To many, I'll be talking nonsense, I always have books. Surely, I have never turned away from them? And I suppose not, never entirely, but I had somehow forgotten, apart from brief moments quite what a comfort books are. That they transport, redeem, hold and embrace. Thinking about them, breathing them in, makes the Wide World stop at the locked door and slink away for a time.

I have re-read Stephen King's On Writing since last Saturday. I clung to its weight in my bag even when I had no time to read more than a paragraph, the little library book has been near my hand, a hand-hold itself for dealing with the funeral and everything. I have also finished re-reading, for the millionth time The Wind in the Willows by Kenneth Grahame, my childhood comfort blanket. I am grateful for both of these.

On Friday, which was my mother's birthday, she, I and [personal profile] still_lycoris went to Lady Heyes and whiled some happy time looking at the bizarre and the shiny and the tat in the shops, before whiling away some hours in the amazing, towering second hand bookshop. There was an offer- buy 2 get 1 free. Even up to a few months ago I would have resisted, decluttering after all buying when I already have books on my to-read pile and so on. But right now I need books, I crave them and concerns about hoarding and mess can go hang when it comes to reading more.

I have just finished House of Tribes by Garry Douglas Kilworth. It is a story about a mouse named Pedlar and his adventures from Hedgerow to meet the house mice and unite the tribes and factions within. I said at the time, after reading the blurb, it would either be rather good or dreadfully tedious. It was very good. The pace is lightning-quick and the book thoroughly un-put-down-able. I liked it very much and am very glad to have bought it. I have five more on the pile from that trip, plus two or three rather more weighty tomes in my to-read pile. I also have a longing to re-read some others: Harry and the Wrinklies, Rowan of Rin maybe even Swallows and Amazons or the entire Harry Potter series.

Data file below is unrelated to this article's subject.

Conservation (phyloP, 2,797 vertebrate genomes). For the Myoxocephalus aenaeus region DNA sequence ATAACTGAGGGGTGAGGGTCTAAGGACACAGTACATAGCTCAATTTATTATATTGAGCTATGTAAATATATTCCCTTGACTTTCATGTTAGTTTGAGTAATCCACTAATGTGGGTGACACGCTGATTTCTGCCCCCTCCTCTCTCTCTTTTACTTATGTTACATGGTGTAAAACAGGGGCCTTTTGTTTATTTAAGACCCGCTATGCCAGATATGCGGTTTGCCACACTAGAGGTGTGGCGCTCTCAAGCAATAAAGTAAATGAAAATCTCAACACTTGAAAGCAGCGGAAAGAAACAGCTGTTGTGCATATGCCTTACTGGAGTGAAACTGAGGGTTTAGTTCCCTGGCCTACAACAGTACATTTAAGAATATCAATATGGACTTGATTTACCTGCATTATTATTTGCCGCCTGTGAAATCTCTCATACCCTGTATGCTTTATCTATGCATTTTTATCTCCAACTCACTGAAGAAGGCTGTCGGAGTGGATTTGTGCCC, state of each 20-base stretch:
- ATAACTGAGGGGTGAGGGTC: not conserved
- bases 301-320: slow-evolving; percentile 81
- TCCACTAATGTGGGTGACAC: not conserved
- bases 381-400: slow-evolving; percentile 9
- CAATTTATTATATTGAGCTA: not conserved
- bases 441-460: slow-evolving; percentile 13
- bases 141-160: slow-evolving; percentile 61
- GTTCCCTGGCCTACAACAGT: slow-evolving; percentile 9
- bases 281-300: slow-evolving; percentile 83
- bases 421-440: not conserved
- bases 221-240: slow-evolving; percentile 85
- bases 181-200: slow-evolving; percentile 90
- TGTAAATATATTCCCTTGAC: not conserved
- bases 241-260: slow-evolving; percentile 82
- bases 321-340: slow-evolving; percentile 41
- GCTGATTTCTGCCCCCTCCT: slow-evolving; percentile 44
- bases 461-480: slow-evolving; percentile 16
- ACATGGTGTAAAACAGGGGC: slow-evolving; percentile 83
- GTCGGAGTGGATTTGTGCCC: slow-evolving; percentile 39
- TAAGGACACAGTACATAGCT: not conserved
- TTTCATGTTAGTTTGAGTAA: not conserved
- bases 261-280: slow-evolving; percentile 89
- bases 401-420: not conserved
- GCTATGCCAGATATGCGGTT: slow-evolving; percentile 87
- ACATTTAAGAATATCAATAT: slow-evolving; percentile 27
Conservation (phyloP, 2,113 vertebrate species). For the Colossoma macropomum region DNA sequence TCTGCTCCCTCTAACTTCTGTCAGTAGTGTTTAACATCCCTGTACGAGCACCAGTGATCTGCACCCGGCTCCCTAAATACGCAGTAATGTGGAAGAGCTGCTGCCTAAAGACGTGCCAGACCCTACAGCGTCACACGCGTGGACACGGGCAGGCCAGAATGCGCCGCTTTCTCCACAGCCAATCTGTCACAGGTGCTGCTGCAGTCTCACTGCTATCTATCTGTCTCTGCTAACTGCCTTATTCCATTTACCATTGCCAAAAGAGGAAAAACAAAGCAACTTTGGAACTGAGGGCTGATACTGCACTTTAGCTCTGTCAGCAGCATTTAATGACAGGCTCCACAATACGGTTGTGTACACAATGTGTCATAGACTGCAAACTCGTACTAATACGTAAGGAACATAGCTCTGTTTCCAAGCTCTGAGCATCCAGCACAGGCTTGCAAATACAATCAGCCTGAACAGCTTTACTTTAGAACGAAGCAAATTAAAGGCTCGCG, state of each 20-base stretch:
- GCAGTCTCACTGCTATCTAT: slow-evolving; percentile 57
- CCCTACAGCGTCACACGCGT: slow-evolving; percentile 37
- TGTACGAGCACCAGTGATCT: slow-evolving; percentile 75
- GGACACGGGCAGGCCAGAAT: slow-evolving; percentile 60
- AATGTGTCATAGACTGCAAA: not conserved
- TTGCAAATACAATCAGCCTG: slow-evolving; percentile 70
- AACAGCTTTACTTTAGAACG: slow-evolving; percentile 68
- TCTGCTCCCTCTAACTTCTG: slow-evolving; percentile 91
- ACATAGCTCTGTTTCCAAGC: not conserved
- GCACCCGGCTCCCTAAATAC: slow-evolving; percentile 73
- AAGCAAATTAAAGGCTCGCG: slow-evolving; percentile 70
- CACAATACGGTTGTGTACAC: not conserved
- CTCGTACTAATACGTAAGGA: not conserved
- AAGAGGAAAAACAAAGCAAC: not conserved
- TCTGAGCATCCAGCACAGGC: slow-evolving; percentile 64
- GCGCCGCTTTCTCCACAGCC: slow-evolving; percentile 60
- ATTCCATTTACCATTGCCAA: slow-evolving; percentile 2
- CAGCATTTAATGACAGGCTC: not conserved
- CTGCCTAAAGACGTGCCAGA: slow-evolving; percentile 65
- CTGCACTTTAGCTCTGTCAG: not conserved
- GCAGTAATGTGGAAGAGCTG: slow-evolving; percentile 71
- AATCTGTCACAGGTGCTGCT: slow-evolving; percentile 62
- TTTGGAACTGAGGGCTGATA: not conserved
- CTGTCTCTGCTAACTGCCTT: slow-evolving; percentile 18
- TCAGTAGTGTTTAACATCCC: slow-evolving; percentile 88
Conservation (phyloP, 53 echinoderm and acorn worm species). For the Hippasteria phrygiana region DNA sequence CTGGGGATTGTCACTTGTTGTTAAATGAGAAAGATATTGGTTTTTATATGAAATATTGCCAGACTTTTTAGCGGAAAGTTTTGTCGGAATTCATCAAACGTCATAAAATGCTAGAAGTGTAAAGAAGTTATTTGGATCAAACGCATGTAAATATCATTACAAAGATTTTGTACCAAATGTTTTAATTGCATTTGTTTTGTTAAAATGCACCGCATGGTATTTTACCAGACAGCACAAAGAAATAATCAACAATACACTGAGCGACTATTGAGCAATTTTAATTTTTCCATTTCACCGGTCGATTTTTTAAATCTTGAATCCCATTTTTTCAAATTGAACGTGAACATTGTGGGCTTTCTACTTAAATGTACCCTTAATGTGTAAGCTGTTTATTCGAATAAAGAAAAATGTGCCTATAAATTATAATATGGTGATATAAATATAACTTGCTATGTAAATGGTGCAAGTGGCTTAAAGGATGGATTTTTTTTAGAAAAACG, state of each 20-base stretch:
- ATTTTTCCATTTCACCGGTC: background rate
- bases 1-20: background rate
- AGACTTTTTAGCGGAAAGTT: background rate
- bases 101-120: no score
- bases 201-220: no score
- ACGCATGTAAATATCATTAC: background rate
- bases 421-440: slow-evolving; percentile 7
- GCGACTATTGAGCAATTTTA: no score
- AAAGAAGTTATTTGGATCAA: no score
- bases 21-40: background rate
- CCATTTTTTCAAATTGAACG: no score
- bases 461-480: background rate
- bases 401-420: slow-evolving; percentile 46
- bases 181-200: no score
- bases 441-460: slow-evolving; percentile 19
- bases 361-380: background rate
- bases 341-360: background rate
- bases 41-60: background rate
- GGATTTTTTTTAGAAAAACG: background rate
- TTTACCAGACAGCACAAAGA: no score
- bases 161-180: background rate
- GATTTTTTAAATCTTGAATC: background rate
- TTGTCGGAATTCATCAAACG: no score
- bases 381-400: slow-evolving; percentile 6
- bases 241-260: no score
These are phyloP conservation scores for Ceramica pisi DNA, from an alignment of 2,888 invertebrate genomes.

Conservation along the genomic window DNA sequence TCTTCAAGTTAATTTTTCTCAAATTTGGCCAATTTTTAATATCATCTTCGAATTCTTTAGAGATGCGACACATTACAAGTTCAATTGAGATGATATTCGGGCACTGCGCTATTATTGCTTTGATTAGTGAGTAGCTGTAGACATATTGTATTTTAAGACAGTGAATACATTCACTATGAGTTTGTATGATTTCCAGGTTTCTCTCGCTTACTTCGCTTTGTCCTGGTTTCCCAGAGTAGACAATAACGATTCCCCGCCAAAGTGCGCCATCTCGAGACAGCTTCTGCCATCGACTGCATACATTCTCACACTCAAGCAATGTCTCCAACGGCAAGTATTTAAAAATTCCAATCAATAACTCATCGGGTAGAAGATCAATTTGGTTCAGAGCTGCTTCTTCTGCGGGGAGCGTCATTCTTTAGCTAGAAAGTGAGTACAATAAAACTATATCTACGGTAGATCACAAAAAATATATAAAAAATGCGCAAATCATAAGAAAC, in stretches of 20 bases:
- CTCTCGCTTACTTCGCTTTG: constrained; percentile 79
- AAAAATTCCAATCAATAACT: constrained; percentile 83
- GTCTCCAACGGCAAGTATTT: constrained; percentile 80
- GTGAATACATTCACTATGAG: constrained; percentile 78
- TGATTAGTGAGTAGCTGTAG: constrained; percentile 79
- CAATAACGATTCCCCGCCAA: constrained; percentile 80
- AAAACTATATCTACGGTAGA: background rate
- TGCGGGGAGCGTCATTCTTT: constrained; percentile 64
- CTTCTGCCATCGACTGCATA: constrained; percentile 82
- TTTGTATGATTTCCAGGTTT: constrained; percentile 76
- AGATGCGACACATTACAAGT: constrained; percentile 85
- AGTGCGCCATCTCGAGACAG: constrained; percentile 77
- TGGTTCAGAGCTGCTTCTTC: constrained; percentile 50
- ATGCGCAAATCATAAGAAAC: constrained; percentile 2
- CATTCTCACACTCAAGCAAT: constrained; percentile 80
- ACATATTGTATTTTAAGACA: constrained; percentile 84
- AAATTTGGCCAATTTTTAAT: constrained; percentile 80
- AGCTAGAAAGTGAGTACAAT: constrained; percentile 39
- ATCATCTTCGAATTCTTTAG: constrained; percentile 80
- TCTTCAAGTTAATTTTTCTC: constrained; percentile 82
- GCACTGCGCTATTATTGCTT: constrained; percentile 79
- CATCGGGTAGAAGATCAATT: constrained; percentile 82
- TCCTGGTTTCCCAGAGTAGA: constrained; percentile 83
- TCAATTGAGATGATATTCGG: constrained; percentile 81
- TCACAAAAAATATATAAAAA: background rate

There just aren't enough hours in the day for all of the books. I am so very grateful for them all right now.


Jul. 25th, 2013 08:06 pm
localfreak: avatar which I have used as mine since scarboard days 10 years ago (Default)
Just finished reading The Quarry by Iain Banks.

Three years ago I nearly had the chance to go to a writer's conference at which he was one of the keynote speakers and was running a workshop. But I'd just started my job, and only two people allowed off at a time, and Induction Week and ...and...

So I couldn't get the time off. But I consoled myself thinking "He seems to go there quite often. There'll be another chance."

How bloody wrong can you get.

(Also, I love the book)
localfreak: avatar which I have used as mine since scarboard days 10 years ago (Default)
Today I went to get the lottery tickets after getting my monthly haircut and was asked for age identification by the lady in the shop. As I am ONE WHOLE HORRIFYING DECADE older than the minimum age to buy tickets I was mildly pleased. On my way back to The New House, taking time to facebook this fact whilst walking (because I haven't totally lost my 'down with yoof' yet) some boys who had been hanging around the chippy all afternoon approached me politely.

"Scuze me. Will you go the shop for us?"

"No, sorry love." I replied.

How funny that one minute I am de-aged and in the other feel so very old! Of course I wouldn't go in for them, there will be plenty of people who will, but truthfully for a moment there I honestly FORGOT that of course the kids used to do that all the time when I was one. Usually for fags or booze, at their age (which I'd estimate between 13-15) more likely to be fags.

Didn't get a lot done on the house today, but did manage a sneaky slip to the library to get out De Profundis between reading that and Rum, Sodomy and the Lash I feel I need something frothy to balance it out. So far am managing quite well be re-reading Pirate Vindaloo by Elessil and Hippediva (Sparrington) (in keeping with the sailors and sodomy theme, naturelment.


localfreak: avatar which I have used as mine since scarboard days 10 years ago (Default)